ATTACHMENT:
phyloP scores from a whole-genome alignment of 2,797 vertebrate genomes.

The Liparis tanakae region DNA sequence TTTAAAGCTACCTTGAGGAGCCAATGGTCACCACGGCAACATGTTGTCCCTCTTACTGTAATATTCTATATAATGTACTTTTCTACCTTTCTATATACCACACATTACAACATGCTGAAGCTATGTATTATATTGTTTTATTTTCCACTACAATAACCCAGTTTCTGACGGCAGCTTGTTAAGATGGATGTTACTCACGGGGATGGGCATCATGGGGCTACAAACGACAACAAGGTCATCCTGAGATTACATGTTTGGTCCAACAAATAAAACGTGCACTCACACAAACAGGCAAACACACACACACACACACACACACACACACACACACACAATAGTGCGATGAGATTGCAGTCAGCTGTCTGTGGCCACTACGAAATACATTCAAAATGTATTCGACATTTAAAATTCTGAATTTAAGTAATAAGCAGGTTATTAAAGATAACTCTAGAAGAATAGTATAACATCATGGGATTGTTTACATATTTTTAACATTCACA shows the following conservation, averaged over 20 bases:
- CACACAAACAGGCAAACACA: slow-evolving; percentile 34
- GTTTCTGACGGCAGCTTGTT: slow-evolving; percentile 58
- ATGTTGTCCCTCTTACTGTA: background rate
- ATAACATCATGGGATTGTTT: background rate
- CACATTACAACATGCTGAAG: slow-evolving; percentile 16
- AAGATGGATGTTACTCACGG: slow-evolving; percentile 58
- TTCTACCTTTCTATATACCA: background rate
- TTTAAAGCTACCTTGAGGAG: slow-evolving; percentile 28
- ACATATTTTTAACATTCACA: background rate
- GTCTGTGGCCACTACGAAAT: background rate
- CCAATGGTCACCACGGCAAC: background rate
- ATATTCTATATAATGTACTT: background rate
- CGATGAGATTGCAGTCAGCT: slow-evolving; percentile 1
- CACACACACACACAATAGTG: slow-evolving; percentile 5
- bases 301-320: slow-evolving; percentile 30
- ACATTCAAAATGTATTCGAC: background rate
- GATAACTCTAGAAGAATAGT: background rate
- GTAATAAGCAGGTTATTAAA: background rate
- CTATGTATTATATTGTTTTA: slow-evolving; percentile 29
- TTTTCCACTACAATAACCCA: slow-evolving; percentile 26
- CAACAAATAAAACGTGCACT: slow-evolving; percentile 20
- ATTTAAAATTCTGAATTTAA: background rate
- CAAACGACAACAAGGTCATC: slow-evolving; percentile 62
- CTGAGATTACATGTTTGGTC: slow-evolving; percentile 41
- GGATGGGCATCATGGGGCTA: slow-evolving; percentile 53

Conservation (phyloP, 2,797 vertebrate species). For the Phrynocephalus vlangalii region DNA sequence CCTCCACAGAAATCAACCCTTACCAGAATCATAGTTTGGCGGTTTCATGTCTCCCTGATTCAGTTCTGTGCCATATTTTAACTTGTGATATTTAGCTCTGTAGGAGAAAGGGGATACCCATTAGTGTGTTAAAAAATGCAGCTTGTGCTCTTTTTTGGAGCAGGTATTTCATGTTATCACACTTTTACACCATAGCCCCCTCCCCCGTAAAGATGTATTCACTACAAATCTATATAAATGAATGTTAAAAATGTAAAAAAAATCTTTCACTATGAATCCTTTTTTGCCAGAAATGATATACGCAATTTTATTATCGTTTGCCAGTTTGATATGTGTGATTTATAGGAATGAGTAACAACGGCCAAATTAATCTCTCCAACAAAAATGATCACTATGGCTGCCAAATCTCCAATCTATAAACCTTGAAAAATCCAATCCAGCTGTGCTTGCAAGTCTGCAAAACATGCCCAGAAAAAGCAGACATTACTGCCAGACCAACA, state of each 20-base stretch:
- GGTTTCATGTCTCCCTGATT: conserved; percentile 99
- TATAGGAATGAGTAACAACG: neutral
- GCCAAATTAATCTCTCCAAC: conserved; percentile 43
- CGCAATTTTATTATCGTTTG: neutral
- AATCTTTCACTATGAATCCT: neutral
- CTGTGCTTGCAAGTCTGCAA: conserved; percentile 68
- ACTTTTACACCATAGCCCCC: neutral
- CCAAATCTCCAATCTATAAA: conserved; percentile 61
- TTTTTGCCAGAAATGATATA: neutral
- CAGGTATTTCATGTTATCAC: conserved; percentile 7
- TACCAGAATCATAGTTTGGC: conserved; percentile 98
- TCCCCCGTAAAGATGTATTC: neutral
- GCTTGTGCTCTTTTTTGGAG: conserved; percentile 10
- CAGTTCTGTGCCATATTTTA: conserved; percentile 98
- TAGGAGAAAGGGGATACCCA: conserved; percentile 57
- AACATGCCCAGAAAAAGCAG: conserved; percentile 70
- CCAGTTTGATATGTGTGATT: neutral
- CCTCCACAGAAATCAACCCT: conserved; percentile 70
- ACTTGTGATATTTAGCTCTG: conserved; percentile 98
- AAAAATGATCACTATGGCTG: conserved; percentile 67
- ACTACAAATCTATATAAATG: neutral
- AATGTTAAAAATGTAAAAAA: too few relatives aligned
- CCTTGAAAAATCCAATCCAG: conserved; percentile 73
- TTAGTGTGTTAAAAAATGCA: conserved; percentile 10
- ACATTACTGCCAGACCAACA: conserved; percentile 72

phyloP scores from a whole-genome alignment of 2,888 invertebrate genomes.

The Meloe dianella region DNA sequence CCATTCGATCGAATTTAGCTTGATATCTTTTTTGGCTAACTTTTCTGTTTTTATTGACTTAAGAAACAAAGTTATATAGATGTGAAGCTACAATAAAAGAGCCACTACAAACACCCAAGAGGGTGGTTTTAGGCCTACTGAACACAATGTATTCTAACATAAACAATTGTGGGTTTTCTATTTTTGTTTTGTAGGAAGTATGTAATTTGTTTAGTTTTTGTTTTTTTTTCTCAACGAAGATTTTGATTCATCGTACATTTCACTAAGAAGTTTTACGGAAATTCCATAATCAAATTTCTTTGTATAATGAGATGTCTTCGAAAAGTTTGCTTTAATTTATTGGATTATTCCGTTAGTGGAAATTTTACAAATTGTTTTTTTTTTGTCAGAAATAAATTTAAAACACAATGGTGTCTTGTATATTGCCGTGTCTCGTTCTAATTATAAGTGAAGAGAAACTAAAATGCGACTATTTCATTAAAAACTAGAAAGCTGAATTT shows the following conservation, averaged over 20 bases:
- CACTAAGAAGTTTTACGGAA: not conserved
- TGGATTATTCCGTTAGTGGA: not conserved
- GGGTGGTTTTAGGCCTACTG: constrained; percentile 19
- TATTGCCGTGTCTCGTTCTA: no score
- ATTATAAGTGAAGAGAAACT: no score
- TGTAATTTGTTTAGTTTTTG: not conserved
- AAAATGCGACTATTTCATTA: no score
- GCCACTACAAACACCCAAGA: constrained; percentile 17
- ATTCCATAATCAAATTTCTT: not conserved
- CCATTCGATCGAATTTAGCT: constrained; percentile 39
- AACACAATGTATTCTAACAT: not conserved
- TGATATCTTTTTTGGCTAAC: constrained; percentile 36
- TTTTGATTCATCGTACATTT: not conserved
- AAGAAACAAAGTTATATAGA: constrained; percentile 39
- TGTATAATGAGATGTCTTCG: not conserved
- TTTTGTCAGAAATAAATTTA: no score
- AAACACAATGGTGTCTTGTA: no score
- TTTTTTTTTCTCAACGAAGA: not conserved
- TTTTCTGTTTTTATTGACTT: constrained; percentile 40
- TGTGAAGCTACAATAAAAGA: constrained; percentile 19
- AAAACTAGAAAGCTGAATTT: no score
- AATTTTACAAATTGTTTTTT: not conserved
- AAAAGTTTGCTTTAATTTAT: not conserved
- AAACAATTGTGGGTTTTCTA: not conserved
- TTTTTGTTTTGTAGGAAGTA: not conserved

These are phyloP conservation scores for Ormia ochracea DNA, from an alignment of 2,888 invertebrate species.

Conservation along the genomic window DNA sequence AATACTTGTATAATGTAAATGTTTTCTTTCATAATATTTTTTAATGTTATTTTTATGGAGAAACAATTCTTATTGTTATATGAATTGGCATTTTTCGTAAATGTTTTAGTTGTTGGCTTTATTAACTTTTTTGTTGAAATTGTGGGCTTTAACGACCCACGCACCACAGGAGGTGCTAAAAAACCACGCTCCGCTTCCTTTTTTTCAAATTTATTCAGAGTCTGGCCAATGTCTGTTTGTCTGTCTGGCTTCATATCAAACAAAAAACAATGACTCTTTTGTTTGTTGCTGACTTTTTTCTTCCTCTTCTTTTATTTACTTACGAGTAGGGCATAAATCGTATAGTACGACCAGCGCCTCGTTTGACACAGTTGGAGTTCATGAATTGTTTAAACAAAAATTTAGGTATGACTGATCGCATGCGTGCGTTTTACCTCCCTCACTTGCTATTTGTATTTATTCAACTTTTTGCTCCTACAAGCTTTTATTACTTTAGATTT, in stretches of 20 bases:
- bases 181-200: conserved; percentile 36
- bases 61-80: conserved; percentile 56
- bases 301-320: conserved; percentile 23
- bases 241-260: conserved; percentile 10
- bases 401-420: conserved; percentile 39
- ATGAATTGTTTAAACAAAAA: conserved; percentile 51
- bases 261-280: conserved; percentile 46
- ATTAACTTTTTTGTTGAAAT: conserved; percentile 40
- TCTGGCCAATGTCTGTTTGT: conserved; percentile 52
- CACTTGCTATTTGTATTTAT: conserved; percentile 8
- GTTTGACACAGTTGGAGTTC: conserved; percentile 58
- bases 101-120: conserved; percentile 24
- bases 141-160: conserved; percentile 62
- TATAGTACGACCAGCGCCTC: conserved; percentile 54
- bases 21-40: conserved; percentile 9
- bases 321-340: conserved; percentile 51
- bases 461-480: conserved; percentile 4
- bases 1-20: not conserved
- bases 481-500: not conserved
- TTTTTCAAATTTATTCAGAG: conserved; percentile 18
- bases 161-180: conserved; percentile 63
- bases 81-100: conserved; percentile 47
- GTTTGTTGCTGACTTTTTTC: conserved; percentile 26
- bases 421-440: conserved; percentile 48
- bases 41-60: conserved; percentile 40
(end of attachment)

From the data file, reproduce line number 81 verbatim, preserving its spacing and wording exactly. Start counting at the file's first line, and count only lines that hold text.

These are phyloP conservation scores for Ormia ochracea DNA, from an alignment of 2,888 invertebrate species.